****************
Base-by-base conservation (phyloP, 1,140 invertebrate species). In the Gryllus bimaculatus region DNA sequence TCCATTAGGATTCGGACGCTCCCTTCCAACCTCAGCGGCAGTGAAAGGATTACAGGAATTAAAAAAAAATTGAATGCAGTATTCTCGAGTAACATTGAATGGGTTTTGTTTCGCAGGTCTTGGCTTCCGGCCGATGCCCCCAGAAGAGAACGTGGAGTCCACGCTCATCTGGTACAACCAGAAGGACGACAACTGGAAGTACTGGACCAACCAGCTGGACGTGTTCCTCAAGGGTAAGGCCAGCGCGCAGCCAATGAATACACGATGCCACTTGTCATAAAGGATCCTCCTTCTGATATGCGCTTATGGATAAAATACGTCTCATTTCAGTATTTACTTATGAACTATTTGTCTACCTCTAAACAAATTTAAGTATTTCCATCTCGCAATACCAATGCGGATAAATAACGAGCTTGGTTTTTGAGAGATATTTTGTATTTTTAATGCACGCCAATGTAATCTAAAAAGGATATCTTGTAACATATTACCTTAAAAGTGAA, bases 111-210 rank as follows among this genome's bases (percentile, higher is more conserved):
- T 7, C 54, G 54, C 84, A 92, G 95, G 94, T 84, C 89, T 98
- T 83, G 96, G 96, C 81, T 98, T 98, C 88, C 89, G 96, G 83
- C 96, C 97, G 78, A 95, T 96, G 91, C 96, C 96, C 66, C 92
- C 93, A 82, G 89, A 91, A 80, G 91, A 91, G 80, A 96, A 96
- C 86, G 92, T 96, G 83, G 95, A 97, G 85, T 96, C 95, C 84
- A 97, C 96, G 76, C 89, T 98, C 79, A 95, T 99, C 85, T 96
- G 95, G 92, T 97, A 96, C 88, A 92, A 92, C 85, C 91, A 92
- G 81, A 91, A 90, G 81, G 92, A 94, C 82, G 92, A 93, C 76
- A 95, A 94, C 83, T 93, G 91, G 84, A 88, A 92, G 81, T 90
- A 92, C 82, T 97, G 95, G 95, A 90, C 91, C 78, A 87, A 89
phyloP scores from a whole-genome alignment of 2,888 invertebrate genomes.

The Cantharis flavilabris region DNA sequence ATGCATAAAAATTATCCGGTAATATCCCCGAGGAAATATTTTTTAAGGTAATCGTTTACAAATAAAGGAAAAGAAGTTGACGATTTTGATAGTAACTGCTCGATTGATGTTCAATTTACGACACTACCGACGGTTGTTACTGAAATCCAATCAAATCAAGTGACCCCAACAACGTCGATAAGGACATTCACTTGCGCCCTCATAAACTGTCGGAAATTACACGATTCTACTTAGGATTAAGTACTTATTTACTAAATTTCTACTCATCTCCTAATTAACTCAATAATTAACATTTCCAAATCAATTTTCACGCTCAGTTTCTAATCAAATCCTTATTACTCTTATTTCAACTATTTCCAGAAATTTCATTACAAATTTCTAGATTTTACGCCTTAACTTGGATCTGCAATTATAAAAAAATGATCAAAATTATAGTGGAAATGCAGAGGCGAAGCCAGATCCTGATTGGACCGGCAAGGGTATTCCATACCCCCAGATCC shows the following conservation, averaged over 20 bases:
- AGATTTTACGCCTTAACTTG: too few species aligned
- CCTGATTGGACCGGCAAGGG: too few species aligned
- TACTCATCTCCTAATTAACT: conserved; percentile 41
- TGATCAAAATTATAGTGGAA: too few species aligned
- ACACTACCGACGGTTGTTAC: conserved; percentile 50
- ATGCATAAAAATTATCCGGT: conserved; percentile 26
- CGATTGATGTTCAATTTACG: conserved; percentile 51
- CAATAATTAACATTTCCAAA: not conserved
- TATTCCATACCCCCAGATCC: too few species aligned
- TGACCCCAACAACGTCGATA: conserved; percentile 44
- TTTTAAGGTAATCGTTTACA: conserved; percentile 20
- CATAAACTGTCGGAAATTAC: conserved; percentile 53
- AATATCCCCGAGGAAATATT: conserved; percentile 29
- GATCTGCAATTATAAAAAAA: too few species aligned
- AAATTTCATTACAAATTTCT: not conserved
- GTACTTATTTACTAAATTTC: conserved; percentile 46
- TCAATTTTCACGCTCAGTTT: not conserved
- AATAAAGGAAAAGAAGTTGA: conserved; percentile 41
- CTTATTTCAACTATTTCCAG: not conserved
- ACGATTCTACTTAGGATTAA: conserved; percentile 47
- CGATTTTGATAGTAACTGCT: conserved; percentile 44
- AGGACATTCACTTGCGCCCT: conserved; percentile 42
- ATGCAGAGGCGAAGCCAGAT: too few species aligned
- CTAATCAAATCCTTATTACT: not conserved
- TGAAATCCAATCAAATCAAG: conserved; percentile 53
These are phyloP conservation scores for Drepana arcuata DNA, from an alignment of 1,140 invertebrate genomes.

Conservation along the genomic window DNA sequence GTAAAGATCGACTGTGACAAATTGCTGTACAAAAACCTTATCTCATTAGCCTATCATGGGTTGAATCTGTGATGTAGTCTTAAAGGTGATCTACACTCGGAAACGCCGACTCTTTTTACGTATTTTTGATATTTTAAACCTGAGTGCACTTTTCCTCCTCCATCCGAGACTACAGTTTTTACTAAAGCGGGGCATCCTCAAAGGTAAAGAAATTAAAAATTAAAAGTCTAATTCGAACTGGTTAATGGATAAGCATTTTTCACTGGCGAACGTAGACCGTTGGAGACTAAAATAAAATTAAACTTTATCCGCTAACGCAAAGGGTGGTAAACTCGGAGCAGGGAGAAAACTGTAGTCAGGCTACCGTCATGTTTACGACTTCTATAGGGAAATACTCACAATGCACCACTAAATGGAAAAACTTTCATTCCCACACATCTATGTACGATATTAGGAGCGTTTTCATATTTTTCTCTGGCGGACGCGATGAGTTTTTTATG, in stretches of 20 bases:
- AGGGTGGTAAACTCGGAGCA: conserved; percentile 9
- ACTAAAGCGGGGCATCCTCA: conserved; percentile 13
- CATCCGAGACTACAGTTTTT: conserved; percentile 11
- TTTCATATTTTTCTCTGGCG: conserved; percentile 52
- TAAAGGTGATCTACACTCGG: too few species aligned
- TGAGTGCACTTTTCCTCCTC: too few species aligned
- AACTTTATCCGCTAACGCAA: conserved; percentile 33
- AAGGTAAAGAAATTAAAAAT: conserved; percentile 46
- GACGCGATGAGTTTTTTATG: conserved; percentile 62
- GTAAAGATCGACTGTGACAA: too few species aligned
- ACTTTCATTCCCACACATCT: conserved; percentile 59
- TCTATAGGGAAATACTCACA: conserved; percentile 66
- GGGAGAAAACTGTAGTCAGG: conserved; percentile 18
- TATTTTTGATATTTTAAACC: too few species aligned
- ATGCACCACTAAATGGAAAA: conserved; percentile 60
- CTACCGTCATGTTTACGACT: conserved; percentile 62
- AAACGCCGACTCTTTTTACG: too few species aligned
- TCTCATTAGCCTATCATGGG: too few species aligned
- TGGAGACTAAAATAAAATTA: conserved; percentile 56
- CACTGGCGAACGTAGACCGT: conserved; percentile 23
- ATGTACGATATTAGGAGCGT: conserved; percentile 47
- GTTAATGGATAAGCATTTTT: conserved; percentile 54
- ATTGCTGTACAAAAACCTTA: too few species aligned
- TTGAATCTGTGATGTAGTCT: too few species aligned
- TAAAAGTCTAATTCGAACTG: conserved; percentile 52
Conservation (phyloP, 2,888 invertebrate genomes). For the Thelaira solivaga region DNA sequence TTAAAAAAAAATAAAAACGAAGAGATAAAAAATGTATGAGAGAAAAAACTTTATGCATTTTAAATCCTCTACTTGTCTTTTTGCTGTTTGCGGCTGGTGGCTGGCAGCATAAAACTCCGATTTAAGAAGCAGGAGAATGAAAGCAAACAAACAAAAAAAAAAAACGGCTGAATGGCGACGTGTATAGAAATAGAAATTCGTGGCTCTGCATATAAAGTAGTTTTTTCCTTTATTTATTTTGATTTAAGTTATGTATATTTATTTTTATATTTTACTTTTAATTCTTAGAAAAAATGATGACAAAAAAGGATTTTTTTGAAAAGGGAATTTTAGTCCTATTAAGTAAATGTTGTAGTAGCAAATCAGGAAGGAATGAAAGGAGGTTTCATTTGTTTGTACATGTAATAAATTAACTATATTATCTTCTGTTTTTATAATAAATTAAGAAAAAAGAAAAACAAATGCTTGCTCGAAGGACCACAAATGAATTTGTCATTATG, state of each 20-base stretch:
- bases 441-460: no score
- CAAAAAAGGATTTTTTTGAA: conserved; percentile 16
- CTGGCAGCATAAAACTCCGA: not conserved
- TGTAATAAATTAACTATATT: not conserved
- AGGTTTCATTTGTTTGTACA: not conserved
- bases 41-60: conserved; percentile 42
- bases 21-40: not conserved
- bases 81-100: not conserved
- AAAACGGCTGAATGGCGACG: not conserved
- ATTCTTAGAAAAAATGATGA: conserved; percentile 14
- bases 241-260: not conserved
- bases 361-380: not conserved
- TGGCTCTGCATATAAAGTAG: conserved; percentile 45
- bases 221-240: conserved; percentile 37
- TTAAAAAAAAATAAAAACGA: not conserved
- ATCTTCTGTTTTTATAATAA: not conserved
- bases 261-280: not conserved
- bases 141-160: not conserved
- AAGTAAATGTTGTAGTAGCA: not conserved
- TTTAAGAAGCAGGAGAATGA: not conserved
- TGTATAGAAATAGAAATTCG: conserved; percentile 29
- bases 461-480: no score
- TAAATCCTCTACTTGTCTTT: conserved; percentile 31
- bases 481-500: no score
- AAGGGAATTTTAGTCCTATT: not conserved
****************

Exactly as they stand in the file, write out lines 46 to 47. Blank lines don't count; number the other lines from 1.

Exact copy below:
- TGAGTGCACTTTTCCTCCTC: too few species aligned
- AACTTTATCCGCTAACGCAA: conserved; percentile 33